by Hundmutter on 29 December 2018 - 20:12
Personally I'm inclined to agree with Hexe.
by bladeedge on 29 December 2018 - 20:12
by apple on 08 January 2019 - 18:01
I don't think there is any relationship between drive and nerve. There are dogs with very good prey drive and some have great nerves, some have weak nerves and then there is everything in between. Just like there are dogs with very low prey drive and good or weak nerves. The answer to the OP's question is simply a matter of the dogs' prey drive. Prey drive is more complicated than some people realize. It has thresholds as other drives do, it extinguishes sooner in some dogs and never in other dogs. Possessiveness is an element of prey drive that can very. A dog's level of frustration aggression is a factor. But I think to say the dog with less drive for the ball is likely to be more balanced reflects more of a bias of the poster than the reality of the dogs' motivation. I also disagree about the comment about a dog not having to be in drive to work. All decent dogs are working in drive or an overlapping of drives. It is just less apparent in low drive dogs. Or the dog is just working to avoid punishment, which is not a very smart way to train.
by ValK on 08 January 2019 - 19:01
by BlackMalinois on 09 January 2019 - 09:01
A not so great ball drive dogs will not say the dog is not a good working dog so many dogs so many drives both will have different skills.
Have owned great working dogs who have not so great ball drives
Have also owned very well balanced dogs with great ball , metal, hunting drives who can easy switch in second, crazy prey or ball drive have nothing to do the dog is NOT balanced.
by apple on 09 January 2019 - 11:01
It depends on the context the behavior is displayed. With running, the dog could be in prey, hunt, defense, or the dog could be in avoidance/flight if running away. I am referring to the context being, training a dog to perform a set of behaviors/tasks. Of course, there are times when a dog just feels like running. But that is not training because a dog inherently knows how to run. With barking, the dog could be barking in prey or defense. He could be displaying territorial aggression. Or he could have been taught to bark on command, which is simply a learned behavior. Barking varies a lot in dogs and communicates different things, including their emotional state or what drive they are in. With walking, if you are talking about a focused, competitive heeling, food and prey drive could have been used to teach the behavior. If the dog is simply walking, again, the dog just might be walking because he inherently knows how to walk. It is not associated with training. Some people actually train their dogs to prance more in a focused heel marking and rewarding with food (food drive) when the dog raises his feet higher. Being able to train this behavior often depends on the structure of the dog. It has no real functional purpose, but it is trained with some dogs. Sniffing, crawling, looking around could involve hunt drive. Jumping is often taught using the dog's prey drive.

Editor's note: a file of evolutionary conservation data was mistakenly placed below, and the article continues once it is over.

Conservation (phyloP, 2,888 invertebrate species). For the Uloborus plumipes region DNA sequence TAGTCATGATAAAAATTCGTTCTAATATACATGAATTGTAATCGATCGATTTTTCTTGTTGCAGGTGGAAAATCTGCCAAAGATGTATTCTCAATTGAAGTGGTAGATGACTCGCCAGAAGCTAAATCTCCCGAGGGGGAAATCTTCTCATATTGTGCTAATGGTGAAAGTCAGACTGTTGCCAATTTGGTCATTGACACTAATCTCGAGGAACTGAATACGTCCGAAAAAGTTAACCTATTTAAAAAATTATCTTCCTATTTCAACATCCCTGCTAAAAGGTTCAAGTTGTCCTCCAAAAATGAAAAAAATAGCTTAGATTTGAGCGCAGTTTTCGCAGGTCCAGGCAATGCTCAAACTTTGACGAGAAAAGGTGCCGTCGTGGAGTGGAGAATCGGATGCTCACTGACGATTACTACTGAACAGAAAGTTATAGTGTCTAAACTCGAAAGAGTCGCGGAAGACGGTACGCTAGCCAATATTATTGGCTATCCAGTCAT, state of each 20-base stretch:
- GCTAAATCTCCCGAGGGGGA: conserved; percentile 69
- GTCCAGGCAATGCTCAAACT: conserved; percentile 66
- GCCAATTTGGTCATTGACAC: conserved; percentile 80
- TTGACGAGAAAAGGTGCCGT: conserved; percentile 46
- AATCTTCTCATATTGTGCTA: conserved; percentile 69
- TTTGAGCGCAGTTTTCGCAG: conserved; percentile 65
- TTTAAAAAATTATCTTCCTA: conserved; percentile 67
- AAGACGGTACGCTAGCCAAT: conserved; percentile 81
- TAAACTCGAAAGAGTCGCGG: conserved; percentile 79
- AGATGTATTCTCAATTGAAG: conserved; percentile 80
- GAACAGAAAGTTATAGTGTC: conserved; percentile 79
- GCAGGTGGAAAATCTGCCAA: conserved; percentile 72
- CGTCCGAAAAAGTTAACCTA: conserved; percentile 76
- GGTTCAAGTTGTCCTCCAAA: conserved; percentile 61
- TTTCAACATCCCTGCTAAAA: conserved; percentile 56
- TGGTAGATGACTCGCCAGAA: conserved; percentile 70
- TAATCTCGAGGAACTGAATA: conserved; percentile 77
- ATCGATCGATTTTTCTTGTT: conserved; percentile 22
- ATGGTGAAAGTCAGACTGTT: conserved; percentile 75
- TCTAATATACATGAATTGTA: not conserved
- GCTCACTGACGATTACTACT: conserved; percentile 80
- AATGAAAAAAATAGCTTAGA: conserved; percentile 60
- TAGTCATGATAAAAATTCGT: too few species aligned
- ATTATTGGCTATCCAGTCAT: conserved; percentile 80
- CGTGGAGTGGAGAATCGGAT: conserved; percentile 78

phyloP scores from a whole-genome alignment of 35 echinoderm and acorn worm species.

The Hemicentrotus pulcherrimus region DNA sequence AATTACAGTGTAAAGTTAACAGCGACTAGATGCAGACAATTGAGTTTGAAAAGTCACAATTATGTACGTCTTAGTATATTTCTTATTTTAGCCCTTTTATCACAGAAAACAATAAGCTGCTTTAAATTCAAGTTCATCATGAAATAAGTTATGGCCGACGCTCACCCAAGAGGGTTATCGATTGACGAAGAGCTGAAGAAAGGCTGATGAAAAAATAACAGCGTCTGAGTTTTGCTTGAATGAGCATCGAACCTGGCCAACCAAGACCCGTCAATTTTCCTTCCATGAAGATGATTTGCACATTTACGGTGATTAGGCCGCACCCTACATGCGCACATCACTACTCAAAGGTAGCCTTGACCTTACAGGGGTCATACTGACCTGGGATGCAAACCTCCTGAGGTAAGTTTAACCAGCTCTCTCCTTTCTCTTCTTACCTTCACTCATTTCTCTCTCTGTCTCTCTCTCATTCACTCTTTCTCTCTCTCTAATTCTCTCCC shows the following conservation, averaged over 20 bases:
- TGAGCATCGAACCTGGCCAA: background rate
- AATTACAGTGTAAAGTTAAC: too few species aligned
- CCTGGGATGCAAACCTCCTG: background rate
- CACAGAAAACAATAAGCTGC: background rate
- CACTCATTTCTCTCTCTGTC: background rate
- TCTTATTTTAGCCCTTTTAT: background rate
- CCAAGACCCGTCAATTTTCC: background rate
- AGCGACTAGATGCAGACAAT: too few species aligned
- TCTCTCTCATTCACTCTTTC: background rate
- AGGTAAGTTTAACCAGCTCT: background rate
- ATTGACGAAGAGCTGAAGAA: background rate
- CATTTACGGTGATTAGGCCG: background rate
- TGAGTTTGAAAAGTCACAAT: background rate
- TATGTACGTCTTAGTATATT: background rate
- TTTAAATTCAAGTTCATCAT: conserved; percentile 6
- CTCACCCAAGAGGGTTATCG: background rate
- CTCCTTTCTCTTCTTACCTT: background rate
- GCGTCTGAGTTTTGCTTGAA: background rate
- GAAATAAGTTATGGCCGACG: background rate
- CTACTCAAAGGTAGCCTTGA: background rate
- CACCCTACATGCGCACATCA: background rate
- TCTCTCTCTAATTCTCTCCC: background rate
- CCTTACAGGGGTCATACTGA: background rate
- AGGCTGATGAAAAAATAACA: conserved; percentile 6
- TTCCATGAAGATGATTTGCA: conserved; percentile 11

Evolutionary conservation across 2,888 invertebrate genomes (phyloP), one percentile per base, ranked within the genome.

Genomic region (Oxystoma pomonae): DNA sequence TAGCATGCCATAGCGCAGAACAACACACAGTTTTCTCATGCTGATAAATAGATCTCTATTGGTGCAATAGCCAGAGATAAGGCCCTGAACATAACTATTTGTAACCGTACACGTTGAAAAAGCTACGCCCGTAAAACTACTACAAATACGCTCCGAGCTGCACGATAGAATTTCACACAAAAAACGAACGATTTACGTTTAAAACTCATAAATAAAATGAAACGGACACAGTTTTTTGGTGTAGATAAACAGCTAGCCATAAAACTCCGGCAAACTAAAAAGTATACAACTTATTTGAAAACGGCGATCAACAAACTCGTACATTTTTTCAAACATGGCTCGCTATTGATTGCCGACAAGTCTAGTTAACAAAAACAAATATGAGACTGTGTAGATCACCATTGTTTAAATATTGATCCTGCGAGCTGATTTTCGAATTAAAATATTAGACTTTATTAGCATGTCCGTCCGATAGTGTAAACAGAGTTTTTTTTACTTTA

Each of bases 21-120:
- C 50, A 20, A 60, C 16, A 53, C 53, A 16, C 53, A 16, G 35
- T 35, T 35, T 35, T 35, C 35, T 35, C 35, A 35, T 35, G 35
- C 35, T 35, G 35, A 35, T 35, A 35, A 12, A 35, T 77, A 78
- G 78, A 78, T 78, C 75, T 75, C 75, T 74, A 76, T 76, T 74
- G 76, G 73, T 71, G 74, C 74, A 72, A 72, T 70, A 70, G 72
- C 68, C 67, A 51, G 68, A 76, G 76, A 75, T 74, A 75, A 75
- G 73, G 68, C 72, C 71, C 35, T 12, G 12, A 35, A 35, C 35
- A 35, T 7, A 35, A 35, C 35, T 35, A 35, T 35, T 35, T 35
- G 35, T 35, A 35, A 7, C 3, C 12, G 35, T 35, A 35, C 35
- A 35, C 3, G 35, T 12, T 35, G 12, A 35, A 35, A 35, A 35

I'm guessing your point is that dogs are not always in some type of drive, especially low drive dogs. They can still be trained. But what is their motivation to learn? Praise and petting can be reinforcers, but they will usually not get an intense display of behavior. I understand that different people prefer different types of dogs. My preference is not a low drive, defensive dog.
by ValK on 09 January 2019 - 18:01
that's not exactly what it is. it more depends on dog's temperament. dog can have temperament, which vary
from very low to hyperactive, with not necessarily drives involved.
by apple on 09 January 2019 - 18:01
by apple on 10 January 2019 - 12:01
http://wildhauskennels.com/temperament.htmHere is a link to a good article that has be online for years.
by ValK on 10 January 2019 - 16:01
So I don't think you can tease out drives from temperament.
did i said anywhere that drive derives from temperamental level of energetics of dog?
that more about rationalization, which can be seen in closest relatives of dogs in the wild.
if jackal, coyote, wolf don't pays attention to throwed ball or stick, does it mean they have weak prey drive? absolutely not. its only shows their rationalized set of mind. they wouldn't chase thingy just for sake to chase thingy, till they fell of their feet . their prey drive kicks in only when necessity arise.
and yet, useless, irrational behavior, intentionally developed through selective breeding, proudly promoted by breeders as a perfect working predisposition of dogs.
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